Whatever his condition, Fowler wasn’t holed up Saturday. He was out and about at Marco Simone, working on his stroke on the practice green and signing autographs. When Patrick Cantlay made a clutch match-winning birdie on 18 to give the U.S. some glimmer of hope, Fowler was cheering along greenside.

Fowler, second from left. at the Ryder Cup on Saturday. getty images

When Sunday dawned, with the U.S. needing a historic singles charge to retain the Cup, Fowler had a big task on his to-do list: try to knock off scrappy Tommy Fleetwood, who was 2-1 on the week to that point and 6-3-2 in Ryder Cups overall. Fleetwood drew first blood in what would turn into a seesaw battle, with a birdie at the par-4 2nd, which Fowler countered with a stuffed tee shot at the par-3 4th that tied the match. Fleetwood birdied 7; Fowler birdied 8. Still tied.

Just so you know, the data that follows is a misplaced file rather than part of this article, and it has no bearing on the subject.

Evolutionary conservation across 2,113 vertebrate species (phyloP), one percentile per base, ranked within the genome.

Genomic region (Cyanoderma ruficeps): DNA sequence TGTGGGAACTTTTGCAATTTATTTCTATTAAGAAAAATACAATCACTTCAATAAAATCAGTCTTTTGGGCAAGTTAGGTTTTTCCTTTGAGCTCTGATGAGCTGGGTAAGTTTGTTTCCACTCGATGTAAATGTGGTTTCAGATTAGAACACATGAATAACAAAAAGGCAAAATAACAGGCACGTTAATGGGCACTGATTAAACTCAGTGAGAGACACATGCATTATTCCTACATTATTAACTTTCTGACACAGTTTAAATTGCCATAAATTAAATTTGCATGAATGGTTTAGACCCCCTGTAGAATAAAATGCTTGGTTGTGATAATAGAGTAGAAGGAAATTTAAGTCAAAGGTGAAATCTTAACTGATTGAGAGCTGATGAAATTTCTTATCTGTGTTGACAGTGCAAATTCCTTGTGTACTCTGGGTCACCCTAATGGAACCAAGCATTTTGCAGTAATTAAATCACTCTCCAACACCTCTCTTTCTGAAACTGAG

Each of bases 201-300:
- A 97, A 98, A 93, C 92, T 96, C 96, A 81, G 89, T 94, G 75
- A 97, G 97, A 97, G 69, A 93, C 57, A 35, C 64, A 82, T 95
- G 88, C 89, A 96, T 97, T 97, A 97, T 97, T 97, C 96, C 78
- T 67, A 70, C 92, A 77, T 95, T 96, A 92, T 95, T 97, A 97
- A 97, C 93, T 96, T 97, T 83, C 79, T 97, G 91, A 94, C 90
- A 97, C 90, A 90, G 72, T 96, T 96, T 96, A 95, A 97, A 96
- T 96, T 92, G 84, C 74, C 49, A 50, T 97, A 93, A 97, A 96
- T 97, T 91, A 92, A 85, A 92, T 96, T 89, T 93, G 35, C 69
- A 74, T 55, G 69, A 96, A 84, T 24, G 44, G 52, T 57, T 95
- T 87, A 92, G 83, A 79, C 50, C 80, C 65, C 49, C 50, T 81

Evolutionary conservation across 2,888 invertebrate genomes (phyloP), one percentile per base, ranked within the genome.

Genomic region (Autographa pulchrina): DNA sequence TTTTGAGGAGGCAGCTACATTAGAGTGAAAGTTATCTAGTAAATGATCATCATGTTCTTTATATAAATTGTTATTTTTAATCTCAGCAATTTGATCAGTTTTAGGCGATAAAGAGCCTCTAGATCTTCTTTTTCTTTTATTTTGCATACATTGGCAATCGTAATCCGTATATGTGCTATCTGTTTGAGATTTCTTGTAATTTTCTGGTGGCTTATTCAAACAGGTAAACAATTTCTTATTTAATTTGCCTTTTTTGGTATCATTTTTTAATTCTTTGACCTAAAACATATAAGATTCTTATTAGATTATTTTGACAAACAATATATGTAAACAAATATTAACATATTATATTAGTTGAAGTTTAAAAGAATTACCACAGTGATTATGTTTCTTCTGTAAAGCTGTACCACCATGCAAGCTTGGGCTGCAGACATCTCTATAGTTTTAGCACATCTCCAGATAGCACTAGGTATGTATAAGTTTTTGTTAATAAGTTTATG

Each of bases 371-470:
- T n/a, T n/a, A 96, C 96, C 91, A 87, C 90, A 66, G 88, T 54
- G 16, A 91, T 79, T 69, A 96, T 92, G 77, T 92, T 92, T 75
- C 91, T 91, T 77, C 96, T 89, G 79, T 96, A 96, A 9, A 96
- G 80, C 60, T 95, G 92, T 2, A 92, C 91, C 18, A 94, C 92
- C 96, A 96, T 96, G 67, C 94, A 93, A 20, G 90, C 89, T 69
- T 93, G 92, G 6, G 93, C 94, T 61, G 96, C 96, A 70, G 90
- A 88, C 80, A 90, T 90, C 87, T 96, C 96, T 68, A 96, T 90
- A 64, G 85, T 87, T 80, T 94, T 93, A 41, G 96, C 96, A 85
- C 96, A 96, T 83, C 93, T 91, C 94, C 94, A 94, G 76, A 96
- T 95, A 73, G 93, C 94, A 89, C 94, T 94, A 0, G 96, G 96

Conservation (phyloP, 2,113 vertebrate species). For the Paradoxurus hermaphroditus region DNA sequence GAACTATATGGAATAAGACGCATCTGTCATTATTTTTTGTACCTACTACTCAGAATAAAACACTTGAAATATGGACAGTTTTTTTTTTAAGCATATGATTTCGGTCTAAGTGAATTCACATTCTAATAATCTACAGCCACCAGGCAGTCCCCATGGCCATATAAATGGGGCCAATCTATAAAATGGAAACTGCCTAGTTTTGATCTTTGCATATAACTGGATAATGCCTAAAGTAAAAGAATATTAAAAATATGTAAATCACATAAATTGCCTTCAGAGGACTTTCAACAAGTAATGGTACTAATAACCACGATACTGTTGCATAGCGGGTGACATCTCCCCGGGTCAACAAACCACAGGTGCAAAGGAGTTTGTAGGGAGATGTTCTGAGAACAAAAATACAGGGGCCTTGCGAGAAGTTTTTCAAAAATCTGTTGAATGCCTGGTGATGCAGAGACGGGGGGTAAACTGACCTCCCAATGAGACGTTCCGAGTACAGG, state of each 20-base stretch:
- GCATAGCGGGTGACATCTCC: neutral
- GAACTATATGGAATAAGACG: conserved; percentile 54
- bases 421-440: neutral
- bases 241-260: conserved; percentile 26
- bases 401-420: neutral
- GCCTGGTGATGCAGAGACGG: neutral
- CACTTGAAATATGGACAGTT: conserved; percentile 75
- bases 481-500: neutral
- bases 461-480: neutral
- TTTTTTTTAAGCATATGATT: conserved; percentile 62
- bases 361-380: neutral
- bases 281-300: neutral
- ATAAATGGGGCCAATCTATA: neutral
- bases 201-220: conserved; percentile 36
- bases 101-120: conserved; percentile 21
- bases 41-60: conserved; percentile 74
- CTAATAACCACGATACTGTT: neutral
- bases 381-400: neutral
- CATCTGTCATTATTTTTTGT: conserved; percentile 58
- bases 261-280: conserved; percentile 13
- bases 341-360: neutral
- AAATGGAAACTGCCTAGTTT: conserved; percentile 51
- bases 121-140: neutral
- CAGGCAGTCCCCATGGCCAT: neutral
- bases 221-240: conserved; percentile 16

Then Fleetwood made a move, winning holes 9, 10 and 12 with Fowler winning just one hole in that stretch. When they arrived at the par-4 14th, Fleetwood was 2 up. But Fowler wasn’t ready to pack it in. He knocked his approach on the par-4 to 16 feet and jarred his birdie putt to cut Fleetwood’s lead to one.

The drivable par-4 16th, with water guarding the right side of the green, produced fireworks all week at Marco Simone; Fleetwood and Fowler’s tee shots were no exception. But first some context: With Europe needing just one more half-point to secure the Cup, Fowler and the three other remaining U.S. players still on the course had no margin for error. They needed to win out, meaning Fowler needed to get back two holes from Fleetwood with three to play.

Fowler stepped in first with 303 yards between him and the hole and…not good. His drive started right and stayed right, leaking toward the pond. Never had a chance. “Rickie let me off,” Fleetwood said later. “You never really want to see someone hit in the water, so I was not particularly pleased about that.”